Myanmar regime extends military rule for another six months

Myanmar military chief Min Aung Hlaing arrives at a ceremony marking the 70th Martyrs' Day at the Martyrs' Mausoleum in Yangon on July 19, 2017 (EPA/Lynn Bo Bo)

In a meeting of Myanmar’s National Defence and Security Council (NDSC) in Naypyitaw on Tuesday its members decided to extend the country’s state of emergency and the term of the junta led by Min Aung Hlaing for another six months, according to an announcement broadcast by state-run media on Wednesday evening.

The junta chief submitted a report to council members reflecting on two years of military rule as is required by the army-drafted 2008 Constitution, which he used to rationalise his claim to power when he staged a coup on February 1, 2021. 

Section 425 of the charter states that “if the Commander-in-Chief of the Defence Services submits the extension of the prescribed duration by giving reasons why he has not been able to accomplish the assigned duties,” the NDSC can “normally permit two extensions of the prescribed duration for a term of six months for each extension.”

The military declared a state of emergency for a year when it took power and has since extended it twice for six months each time. The most recent one expired on Wednesday.

In the official announcement, Min Aung Hlaing repeated his justification for the coup, citing unfounded allegations of voter fraud in the 2020 general elections in which the ruling National League for Democracy (NLD) won a landslide victory.

He claimed that the nation continues to be confronted with acts of “terror” perpetrated by the People’s Defence Force, which has formed chapters throughout the country to resist the coup regime, and has allied with ethnic armed organisations.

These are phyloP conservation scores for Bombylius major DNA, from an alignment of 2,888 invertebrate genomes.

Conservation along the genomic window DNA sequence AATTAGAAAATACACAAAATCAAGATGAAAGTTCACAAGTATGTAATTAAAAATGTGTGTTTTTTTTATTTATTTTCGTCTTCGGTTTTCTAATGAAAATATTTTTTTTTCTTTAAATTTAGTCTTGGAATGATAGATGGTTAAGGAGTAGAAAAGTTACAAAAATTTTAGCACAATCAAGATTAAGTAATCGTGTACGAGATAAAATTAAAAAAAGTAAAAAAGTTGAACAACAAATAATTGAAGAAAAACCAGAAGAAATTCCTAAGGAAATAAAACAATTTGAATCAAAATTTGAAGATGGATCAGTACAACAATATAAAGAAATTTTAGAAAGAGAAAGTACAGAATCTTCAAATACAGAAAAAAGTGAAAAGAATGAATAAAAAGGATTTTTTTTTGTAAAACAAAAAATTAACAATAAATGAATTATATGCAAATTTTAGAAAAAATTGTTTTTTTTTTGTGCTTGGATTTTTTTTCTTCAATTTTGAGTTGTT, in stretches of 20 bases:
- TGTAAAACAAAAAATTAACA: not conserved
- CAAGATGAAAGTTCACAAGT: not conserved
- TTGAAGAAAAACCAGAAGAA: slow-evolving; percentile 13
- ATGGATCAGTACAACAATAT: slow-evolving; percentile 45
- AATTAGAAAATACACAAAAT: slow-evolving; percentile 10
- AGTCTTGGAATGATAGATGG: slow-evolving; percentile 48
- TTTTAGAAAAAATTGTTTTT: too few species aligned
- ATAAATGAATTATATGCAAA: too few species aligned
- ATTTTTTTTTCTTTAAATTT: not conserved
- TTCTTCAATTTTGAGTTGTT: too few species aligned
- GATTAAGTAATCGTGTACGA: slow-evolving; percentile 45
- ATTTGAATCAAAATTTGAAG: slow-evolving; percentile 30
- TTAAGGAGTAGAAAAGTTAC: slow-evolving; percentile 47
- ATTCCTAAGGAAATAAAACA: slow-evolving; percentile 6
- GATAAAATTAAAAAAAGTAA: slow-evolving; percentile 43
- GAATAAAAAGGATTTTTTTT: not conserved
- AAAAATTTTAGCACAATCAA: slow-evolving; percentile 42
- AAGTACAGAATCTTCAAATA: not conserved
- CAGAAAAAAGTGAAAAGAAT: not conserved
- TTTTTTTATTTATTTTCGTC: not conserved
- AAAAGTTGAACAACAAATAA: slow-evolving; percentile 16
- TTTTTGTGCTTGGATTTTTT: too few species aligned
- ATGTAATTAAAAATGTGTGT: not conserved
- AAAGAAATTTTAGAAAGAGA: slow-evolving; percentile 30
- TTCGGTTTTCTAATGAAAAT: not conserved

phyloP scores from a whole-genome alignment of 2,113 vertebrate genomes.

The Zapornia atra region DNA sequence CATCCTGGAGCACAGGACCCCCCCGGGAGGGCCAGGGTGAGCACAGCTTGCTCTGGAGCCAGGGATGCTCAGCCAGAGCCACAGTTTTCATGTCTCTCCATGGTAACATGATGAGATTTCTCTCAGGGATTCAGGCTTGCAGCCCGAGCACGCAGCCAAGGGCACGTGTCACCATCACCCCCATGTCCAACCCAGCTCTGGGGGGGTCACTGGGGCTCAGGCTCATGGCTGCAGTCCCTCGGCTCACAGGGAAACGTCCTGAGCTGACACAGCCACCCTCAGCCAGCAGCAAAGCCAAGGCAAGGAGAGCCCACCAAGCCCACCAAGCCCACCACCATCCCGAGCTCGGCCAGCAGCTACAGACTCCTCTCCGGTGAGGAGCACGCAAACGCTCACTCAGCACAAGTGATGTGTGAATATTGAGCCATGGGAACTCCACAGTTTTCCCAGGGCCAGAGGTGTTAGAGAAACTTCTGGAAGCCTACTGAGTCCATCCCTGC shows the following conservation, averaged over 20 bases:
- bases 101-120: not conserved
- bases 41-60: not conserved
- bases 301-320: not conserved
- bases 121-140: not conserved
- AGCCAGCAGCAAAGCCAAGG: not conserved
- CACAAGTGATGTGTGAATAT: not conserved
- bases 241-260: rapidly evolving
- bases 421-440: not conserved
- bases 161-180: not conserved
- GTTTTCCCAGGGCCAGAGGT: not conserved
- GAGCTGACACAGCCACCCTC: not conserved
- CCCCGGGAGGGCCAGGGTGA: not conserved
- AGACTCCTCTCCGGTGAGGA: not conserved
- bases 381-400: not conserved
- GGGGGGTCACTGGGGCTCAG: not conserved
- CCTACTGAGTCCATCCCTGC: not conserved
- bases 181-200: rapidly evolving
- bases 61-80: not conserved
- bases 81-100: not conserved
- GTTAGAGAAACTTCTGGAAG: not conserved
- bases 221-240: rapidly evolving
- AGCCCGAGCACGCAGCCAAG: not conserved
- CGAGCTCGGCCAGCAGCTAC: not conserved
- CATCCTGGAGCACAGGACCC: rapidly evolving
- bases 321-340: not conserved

Members of the NDSC then decided that the rule of Min Aung Hlaing’s self-described State Administration Council be extended for another half a year, concluding that the country remained in “extraordinary” circumstances and “has not returned to normalcy yet.” They cited the same section of the Constitution—425—for the extension. 

The junta chief said that the country was still not ready to hold a general election with an “accurate” voter list and “free” polls, since nearly half of the more than 300 townships in Myanmar lack security and stability.

“We need to hold a general election in all states and regions simultaneously and we can’t do it in one place after another,” Min Aung Hlaing said. “It is not enough to [hold it] only in urban areas,” he added.

He also emphasised that Myanmar’s electoral system needed to be changed to one of Proportional Representation, which would make it easier for less popular junta-aligned parties to win seats. Myanmar’s elections currently operate under a First Past the Post system, meaning that the candidate who wins the most votes in each constituency becomes an MP, while all the votes that went to the losing candidates are effectively thrown out.

He added that the country’s political parties will also need to be changed in line with the electoral system switch, hinting that the parties might need to merge in order to better represent the people.

Days before the NDSC meeting, the regime amended the Political Parties Registration Law, aiming to outlaw the NLD. In Wednesday’s state-run newspapers, the junta’s electoral commission also released by-laws of the Political Parties Registration Law and called on interested parties to start proceeding with their registration.

Also addressed by the military chief at the meeting was the need for the collection of the country’s updated population data. He noted that Myanmar’s last census was carried out in 2014 and that it should be conducted every 10 years. Min Aung Hlaing stressed that an updated census would be critical to obtaining an accurate voter list ahead of an election. However, the military chief did not provide a timeline for the polls.